We’ve been looking at how adept and creative novelists use a combination of “camera shots” to structure their scenes, mimicking the way filmmakers piece together the segments they shoot from various angles and using different lenses to fashion scenes that lead to the desired “high moment.” Movie scenes will often feature dozens of different shots in a very short period of time, especially high-action ones.
Here’s a great sequence of shots from the opening of Apocalypse Now (1975) showing the camera moving in and out, panning, making the viewer see a series of specific things writer/director Francis Ford Coppola feels it’s important to see (the original screenplay was written by John Milius). Coppola’s aim is to get close and personal to the experience of being in this primal jungle in a hotbed of war, practically immersing the viewer in the swamp of mud.
PRIMEVAL SWAMP – EARLY DAWN
It is very early in the dawn—blue light filters through the jungle and across a foul swamp. A mist clings to the trees. This could be the jungle of a million years ago.
Our VIEW MOVES CLOSER, through the mist, TILTING DOWN to the tepid water. A small bubble rises to the surface; then another. Suddenly, but quietly, a form begins to emerge; a helmet. Water and mud pour off revealing a set of beady eyes just above the mud. Printed on a helmet, in a psychedelic hand, are the words: “Gook Killer.”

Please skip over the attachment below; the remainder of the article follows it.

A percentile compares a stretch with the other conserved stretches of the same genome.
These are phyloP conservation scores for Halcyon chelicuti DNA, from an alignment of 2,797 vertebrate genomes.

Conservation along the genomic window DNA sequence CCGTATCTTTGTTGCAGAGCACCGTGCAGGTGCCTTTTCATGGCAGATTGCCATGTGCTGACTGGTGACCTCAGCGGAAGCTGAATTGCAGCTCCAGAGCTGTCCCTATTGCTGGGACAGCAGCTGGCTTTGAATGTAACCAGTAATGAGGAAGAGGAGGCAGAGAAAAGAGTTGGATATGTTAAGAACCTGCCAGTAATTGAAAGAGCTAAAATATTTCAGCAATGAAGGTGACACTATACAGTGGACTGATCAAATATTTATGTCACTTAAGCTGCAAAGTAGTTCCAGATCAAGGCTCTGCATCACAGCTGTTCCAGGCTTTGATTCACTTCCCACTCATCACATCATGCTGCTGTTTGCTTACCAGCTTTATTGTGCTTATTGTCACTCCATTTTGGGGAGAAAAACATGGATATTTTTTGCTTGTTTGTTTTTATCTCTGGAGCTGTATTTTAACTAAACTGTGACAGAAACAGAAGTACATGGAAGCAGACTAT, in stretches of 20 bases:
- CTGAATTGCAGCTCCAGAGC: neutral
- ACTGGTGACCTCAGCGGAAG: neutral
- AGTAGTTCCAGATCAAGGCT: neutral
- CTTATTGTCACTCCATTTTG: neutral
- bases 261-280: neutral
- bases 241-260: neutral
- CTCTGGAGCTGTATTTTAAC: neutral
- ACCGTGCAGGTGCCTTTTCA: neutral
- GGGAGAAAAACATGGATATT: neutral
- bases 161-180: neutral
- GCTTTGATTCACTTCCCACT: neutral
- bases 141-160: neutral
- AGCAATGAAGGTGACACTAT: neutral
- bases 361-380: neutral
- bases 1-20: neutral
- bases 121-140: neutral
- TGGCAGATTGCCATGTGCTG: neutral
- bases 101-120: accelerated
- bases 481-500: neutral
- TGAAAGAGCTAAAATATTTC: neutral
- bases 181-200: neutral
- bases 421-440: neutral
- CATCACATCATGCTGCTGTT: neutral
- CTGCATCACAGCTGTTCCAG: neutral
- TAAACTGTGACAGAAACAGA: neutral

The head emerges revealing that the tough-looking soldier beneath has exceptionally long hair and beard; he has no shirt on, only bandoliers of ammunition—his body is painted in an odd camouflage pattern. He looks to the right; he looks to the left; he looks INTO CAMERA, and slowly sinks back into the swamp, disappearing completely.
Our VIEW HOLDS, We begin to HEAR natural, though unrecognizable JUNGLE SOUNDS, far off in the distance.
We PAN TO REVEAL a clump of logs half submerged in the swamp; and part of what seems to be a Falstaff beer can in the mud. A hand reaches out, and the beer can disappears.
As we TILT UP, we NOTICE that the log is hollow and houses the rear of a M-60 machine gun, hand painted in a paisley design.
Now the VIEW MOVES AWAY, ACROSS the ancient growth, PAST the glimmer of what seems to be another soldier hiding in ambush, wearing an exotic hat made from birds and bushes. ACROSS to a dark trail where the legs of those in black pajamas move silently across our ever TIGHTENING VIEW. Their feet, boots and sandals leave no impression; make no sound. A slight flicker of light reveals a pair of eyes in the foliage across the path, waiting and watching.
The VIEW PUSHES ALONG WITH the Vietnamese, MOVING FASTER AND FASTER WITH them, until suddenly, directly in front about ten feet away, an enormous AMERICAN clad in rags and bushes and holding a 12-gauge automatic shotgun casually at his side, steps in front of them. He smiles laconically, and BLASTS OUT FIVE SHOTS that rip THROUGH US. By the second shot, the whole jungle blazes out with AUTOMATIC FIRE.
Pulling It All Together
Hopefully, you’re beginning to understand how screenwriters “put it all together” by stringing together segments of various shots, creating visually dynamic scenes that powerfully lead to a high moment and evoke emotional reaction. And now you are seeing how novelists can do the very same thing—with similar results. By studying successful novelists who use cinematic technique in their writing, you can become adept at this transference of camera shots and supercharge your story.